“...The morning beckon
With water praying and call of seagull and rook
And the knock of sailing boats on the net webbed wall
Myself to set foot
In the still sleeping town and set forth.”
~ Dylan Thomas, Poem in October
From above the trails, leaves sailed down from extended branches to rushing waters along my steps. I returned home on river-trimmed roads, down from inland elevations and up to the mist of the Maine coast. Navigating widening roads, noticing the changing waterways, my thoughts remained with the intimate trails I left in Vermont. Before leaving the region, I had to hike to one more waterfall. With light and weather changing, these moments are to be savored all the more. From still rock perches, I’d watch one leaf’s progress from aloft to waterborne. Some of them would find refuge on solid surfaces, others were carried by cold rapids. The woods, in combined intricacy and grandeur, are conducive to subverting thoughts of self.
The journey was an unburdening, as much as an addition of new experiences. What returned with me, as my wheels resumed the night-darkened, yet vividly familiar neighborhood streets? Alongside weathered boots and word-thickened notebooks, some helpings of peace, morsels of discipline and confidence, and many thought pictures. Colors, sounds, and temperatures. And a wavy yellow leaf that somehow found the inside of my typewriter case, wafted to my kitchen floor.
By its very nature, the motion of spiritual journey perseveres though imperfection and unknowing. Implicit is an aspiration toward the sacred, yet also the assurance of acceptance. As with those floating leaves, landing places cannot really be predicted. My preparedness for the future does not foretell what is ahead. Where do the streams we know join the changing rivers and vast oceans as yet unseen? It is as bolstering as it is disturbing. At times anxiety and excitement coexist. In silence and respite, with a change of scenery, I can draw from strengthening sources to be better able to navigate the unknowns. Not that the source of what lives is limited. Yet it seems I’ve just come from places which brought me to a much more direct experience of sources of creative life and trust. Subsumed in the return to work and multitasking is an abiding cord of gratitude. I’m slowly learning how to avoid burning out, while keeping alive the fire of the Spirit.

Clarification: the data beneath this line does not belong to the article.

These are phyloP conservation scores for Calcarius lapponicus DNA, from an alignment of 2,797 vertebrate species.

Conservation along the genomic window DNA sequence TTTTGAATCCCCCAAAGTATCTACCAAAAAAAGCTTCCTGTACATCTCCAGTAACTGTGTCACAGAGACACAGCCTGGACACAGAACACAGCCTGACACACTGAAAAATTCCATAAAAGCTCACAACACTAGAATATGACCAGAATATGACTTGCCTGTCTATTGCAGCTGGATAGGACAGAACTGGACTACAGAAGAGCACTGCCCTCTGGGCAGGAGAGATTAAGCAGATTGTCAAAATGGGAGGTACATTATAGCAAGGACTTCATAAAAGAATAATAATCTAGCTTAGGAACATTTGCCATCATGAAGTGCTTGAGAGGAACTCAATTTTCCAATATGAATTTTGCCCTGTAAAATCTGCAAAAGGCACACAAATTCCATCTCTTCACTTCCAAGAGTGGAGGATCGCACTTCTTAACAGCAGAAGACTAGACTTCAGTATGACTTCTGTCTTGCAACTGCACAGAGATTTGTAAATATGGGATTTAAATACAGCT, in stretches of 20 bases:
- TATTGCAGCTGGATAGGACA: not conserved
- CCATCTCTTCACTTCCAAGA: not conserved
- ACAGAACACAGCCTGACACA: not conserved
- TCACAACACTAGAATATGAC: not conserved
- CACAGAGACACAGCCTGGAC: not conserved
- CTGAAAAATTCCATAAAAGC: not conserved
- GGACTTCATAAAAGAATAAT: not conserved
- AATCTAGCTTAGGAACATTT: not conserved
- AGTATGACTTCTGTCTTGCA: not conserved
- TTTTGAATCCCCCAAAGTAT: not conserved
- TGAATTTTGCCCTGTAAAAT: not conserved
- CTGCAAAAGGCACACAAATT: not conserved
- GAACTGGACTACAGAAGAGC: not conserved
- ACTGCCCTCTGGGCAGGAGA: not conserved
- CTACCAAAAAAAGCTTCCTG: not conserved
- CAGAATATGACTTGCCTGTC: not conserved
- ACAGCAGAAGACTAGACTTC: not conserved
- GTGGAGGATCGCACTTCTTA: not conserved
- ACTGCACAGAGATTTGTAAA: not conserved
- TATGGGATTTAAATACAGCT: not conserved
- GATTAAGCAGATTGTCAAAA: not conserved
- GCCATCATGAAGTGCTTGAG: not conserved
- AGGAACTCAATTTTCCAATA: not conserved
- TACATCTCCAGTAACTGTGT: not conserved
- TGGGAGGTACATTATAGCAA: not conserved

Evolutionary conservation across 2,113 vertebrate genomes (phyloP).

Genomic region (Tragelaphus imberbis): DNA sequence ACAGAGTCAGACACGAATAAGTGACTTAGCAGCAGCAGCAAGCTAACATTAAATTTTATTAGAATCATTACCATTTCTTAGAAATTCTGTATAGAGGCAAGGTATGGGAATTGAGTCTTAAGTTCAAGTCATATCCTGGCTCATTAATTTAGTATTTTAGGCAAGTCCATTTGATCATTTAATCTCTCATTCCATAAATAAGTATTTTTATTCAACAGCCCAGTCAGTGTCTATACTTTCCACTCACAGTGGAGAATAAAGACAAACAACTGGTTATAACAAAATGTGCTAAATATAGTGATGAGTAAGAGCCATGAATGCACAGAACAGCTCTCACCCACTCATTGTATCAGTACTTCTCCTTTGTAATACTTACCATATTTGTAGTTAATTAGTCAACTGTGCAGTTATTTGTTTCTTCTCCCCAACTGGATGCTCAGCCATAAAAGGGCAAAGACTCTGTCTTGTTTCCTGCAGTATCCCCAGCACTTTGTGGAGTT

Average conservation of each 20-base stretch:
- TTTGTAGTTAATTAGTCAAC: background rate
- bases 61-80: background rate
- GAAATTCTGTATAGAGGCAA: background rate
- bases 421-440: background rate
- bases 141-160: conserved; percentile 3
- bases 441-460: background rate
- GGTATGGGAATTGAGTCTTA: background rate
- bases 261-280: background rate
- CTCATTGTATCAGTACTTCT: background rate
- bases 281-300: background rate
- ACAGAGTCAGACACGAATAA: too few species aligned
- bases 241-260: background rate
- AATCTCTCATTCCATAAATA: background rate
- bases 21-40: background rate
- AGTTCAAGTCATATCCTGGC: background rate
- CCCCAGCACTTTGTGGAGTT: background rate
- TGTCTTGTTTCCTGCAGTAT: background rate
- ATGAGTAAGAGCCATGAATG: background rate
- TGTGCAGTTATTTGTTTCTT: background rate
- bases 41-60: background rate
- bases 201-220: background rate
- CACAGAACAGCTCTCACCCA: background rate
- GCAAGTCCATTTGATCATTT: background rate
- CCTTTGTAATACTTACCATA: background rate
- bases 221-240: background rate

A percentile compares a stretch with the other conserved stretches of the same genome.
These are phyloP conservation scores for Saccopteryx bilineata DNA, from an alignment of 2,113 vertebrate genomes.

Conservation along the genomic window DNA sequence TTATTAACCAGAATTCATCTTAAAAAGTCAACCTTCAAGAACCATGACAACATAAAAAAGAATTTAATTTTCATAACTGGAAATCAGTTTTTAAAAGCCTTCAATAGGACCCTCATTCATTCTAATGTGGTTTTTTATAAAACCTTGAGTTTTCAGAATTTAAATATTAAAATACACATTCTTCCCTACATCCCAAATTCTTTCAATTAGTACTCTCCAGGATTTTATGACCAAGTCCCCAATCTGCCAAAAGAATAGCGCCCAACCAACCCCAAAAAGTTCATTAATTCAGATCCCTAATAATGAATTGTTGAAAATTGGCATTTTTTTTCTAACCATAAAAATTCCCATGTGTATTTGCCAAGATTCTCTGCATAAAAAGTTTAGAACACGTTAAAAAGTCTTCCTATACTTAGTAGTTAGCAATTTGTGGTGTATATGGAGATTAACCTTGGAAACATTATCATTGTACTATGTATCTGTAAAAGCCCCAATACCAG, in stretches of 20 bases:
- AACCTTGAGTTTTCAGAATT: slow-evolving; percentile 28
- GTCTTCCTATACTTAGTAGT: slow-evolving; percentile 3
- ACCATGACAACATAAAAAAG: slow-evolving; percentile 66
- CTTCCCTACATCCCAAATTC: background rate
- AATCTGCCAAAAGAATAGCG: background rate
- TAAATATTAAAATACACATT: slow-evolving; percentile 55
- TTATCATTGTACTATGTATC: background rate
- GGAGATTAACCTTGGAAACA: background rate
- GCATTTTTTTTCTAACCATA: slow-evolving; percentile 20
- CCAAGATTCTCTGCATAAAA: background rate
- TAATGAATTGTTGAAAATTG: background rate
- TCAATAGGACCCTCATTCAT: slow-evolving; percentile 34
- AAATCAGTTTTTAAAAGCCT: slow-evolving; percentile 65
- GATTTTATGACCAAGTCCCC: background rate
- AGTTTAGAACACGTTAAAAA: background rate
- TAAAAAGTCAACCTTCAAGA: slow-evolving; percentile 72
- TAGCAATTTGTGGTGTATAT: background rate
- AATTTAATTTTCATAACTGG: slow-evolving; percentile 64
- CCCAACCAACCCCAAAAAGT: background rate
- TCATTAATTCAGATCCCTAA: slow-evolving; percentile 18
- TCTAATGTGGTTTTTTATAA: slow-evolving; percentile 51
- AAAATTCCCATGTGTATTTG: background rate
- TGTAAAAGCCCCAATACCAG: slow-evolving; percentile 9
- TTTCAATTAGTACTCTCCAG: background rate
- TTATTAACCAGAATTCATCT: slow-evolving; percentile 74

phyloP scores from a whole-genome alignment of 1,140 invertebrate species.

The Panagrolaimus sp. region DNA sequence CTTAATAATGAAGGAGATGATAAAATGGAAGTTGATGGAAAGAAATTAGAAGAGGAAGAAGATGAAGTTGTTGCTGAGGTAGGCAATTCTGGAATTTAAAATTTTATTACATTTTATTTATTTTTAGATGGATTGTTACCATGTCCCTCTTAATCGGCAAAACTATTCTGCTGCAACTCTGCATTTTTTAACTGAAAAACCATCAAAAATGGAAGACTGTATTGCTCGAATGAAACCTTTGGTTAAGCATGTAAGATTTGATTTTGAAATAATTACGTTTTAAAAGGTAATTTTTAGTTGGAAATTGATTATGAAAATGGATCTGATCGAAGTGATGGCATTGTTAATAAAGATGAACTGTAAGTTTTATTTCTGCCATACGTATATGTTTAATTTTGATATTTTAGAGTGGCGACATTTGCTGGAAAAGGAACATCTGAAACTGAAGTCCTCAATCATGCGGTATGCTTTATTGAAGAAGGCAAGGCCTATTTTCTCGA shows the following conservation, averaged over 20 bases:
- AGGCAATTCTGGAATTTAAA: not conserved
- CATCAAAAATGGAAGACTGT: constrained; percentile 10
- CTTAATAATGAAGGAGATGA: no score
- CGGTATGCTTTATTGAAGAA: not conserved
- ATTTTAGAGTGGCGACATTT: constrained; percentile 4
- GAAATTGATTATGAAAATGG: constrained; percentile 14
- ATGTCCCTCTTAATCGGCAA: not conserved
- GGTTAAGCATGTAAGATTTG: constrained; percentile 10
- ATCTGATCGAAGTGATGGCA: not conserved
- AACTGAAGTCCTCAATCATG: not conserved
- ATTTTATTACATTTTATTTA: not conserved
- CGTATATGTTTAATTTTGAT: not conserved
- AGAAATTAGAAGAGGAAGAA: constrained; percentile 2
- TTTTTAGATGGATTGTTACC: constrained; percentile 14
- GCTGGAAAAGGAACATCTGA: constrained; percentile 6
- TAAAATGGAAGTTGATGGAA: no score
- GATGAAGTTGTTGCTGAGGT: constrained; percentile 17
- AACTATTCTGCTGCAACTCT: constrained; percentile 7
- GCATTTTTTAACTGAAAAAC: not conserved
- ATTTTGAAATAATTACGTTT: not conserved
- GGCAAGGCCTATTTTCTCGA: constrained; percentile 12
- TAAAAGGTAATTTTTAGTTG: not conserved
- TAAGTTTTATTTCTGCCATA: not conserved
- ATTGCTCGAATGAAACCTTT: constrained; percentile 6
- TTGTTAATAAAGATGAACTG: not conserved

Reflecting back- even now- as with an ancient devotion, there are new and crisp images for the archives of the soul. When my front stoop and some of the nearby waters freeze to stillness, I’ll recall lush, singing, and aromatic forests. In a similar sense, while hiking I could imagine the Long Trail’s verdant density transformed and hidden under snow. The lasting effects of a sojourn are determined by time. It is fascinating to consider how minute and glancing details can become gems in our memories.
Now re-acclimating to the stream of routine, my thoughts turn to whether I have been changed by these two weeks. Transformation is always in progress; the specifics remain to surface for me to describe. Pilgrimage sojourns, being islands amidst the quotidian sea, tend to attest more pronouncedly to discovery. The Weston Priory itself has been a life’s landmark to me for 15 years; a beacon and consistent place of tranquil welcome. When I mentioned to the brothers how it had been 10 years ago that I lived the monastic experience with them for 6 weeks, we were all amazed at the passage of time. It is one of my life’s great and enduring inspirations. 1999 is as much a long time ago as it was just a bunch of fleeting seasons back.
Journeys of many shapes, distances, and purposes have brought me to cultivate better travel skills. And transition abilities. “Descending from the mountaintops” has rarely been easy. At times, it had been anguishing- especially when returning to sharply contrasting situations. The ability to straddle different spheres has grown with me since childhood. Rather than distinguishing mainstreams, wherever I am is a nowstream, gathering and blending otherwise scattered and arcane influences. But to maintain the heart’s treasures- to preserve and nurture what is holy and useful! Even the ancient desert wisdom in the Philokalia offers as much about cultivation as about watchfulness of the mind. The monk Nikiphorus called the latter discipline an art form to be refined with one’s life. He advocated training the intellect through patient discernment via the heart. With the mind rooted in the heart, extraneous factors are less likely to discourage and distract. A tiny rock from a mountain stream now sits on my desk. Indeed, the good reminders subvert the discouragements. Now at ocean’s edge, the rapids are as evident to me as the tides.